And in fact, once you get past the similarities between this season and seasons past, you will see that this is, in some significant ways, a changed Nadal. He is 31 years old now, which shows in the creases around the eyes, and perhaps in the occasional bafflement when a shot does not land where it should. His shorts have shortened. The more subtle and significant changes are in his game. 

This year, Nadal brought on Carlos Moya, another Spaniard to have held the No. 1 spot, to be a new voice in his camp, sitting alongside his uncle Toni Nadal, who did so much to shape Rafa’s game, and who will bow out at the end of the season. With Moya’s encouragement, Nadal paid more attention to his shotmaking, swinging freely, stepping into the court and taking the ball down the line with more frequency. He dramatically improved his service game, to the point where he could top 120 miles per hour with his first serve and hit his second with more pace and bite. He also showed this year a willingness to adjust even over the course of a match, putting more pressure on in certain moments, playing more defensively when he sensed an opponent’s nerves or weariness.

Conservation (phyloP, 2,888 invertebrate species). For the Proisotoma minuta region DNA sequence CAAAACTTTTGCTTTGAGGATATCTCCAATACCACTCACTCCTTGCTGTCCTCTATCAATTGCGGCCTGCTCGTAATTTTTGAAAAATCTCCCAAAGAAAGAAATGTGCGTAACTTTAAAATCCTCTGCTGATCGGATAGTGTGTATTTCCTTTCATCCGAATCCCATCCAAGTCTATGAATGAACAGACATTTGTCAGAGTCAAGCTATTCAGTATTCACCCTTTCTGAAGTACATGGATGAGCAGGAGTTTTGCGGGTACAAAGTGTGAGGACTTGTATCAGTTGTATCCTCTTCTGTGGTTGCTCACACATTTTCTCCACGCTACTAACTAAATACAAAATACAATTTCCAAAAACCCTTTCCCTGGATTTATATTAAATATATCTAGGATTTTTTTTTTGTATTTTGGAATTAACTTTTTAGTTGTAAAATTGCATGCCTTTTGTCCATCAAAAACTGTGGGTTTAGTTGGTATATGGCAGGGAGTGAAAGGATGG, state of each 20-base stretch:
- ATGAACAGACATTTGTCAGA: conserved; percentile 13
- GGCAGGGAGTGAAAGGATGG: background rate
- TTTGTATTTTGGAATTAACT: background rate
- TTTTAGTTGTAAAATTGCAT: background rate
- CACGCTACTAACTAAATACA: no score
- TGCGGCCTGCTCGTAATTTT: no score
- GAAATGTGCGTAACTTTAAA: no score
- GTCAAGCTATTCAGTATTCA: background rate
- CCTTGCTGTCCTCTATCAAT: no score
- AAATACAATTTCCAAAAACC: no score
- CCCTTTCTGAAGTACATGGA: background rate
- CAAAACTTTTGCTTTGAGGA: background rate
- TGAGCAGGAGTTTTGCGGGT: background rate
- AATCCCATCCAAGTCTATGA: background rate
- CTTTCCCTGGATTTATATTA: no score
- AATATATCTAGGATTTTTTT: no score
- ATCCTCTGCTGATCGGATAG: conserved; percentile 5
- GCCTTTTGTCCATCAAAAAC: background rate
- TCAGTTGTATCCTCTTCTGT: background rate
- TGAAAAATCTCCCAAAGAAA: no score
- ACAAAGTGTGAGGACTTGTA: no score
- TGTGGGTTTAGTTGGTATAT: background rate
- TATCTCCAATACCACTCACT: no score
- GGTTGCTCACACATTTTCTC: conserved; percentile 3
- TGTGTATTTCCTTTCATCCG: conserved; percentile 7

Perhaps the last major prize for him to win is the Nitto ATP Finals. He has qualified for the year-end tournament 13 straight times, but he has never won it. This could be his best chance, but you will not know it from the total seriousness with which he enters each match. 

It has been a long year. Despite his consistently Herculean effort and brutal physical style, which tests not only his stamina but the resiliency of his wrists and knees, Nadal is the only one of his established rivals who made it through the entire 2017 without taking long breaks for rest or to recover from injury. He has been on the ATP World Tour week in and week out, playing with passion. 

Part of the pleasure of watching Nadal is that his game, like his spirit, has a kind of generosity. He often elevates his opponents’ games to levels that we, and perhaps they, had never imagined possible. It is his greatness that his own level still rises higher. 

The 2017 Nitto ATP Finals will be held at The O2 in London from 12-19 November